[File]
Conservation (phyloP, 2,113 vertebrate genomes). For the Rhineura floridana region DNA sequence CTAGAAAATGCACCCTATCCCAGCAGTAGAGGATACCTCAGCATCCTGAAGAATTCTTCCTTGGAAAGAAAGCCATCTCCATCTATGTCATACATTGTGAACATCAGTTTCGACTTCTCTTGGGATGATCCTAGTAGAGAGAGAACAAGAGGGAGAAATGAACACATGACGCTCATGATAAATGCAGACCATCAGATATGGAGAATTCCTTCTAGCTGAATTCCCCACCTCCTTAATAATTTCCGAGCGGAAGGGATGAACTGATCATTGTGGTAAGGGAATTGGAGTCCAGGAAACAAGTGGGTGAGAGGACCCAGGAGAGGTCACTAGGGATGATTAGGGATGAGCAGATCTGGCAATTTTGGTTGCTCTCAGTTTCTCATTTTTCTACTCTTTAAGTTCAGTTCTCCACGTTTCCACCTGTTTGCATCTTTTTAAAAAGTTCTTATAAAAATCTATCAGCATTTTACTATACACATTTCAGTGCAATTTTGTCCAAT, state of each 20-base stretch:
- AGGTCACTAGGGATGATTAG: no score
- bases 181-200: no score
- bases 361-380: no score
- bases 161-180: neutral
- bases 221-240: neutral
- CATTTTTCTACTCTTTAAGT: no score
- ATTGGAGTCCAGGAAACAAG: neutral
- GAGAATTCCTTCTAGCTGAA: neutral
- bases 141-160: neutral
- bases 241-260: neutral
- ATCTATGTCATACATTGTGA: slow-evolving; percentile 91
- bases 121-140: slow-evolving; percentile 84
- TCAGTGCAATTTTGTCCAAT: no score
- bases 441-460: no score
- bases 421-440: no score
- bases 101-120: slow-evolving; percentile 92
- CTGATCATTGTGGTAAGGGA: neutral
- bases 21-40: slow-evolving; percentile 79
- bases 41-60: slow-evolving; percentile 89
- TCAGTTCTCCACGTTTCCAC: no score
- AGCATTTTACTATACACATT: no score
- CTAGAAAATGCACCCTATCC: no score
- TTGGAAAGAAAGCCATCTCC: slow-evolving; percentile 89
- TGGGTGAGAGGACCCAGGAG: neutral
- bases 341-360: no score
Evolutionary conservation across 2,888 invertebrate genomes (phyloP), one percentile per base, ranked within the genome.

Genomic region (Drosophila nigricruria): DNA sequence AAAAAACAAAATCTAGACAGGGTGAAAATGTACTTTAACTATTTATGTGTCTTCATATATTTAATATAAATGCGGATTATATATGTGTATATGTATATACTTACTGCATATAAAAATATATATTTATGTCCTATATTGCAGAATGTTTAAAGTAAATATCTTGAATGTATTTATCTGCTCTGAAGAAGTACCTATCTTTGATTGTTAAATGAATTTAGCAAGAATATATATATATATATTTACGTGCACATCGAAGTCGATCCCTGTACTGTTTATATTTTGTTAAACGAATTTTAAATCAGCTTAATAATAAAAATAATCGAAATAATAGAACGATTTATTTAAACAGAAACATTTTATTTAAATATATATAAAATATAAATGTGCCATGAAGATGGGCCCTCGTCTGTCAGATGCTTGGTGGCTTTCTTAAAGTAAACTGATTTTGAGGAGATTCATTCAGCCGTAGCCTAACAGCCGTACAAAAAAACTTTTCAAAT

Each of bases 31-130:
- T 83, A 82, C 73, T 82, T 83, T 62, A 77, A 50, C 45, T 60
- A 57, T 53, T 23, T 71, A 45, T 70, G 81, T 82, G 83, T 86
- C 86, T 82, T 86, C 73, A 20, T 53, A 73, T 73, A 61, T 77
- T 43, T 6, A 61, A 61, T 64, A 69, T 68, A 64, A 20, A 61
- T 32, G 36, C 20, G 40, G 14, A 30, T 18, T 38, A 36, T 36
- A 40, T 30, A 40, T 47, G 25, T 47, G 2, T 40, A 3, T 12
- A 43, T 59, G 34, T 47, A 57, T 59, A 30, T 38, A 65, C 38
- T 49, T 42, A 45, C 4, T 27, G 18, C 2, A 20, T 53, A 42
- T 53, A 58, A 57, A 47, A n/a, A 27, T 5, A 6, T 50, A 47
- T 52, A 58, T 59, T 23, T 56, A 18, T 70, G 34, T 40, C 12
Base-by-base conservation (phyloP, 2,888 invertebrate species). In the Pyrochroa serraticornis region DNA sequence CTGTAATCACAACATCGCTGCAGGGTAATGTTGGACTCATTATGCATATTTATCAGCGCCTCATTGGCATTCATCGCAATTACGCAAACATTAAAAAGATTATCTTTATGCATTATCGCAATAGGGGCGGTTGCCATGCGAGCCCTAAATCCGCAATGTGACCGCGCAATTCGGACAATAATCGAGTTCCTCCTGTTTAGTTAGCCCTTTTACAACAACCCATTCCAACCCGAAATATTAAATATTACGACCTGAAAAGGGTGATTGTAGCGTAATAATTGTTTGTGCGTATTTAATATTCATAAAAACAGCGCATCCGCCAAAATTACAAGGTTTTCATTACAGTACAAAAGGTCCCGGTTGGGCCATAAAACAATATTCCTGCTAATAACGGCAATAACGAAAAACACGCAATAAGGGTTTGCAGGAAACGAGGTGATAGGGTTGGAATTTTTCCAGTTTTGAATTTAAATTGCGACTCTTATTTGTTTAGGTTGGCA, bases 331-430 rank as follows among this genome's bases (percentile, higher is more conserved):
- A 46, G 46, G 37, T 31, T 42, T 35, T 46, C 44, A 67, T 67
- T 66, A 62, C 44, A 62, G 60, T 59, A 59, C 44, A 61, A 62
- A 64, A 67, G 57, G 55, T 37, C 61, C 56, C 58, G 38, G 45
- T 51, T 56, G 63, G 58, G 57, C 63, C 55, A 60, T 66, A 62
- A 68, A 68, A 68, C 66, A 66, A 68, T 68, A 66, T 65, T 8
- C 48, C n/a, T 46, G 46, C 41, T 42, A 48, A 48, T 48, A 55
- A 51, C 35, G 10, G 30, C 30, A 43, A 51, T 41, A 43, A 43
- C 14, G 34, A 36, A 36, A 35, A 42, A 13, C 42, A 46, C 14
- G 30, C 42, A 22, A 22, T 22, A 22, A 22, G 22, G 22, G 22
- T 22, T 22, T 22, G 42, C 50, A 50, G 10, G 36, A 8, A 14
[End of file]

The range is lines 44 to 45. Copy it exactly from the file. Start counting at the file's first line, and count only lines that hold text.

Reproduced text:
- T 51, T 56, G 63, G 58, G 57, C 63, C 55, A 60, T 66, A 62
- A 68, A 68, A 68, C 66, A 66, A 68, T 68, A 66, T 65, T 8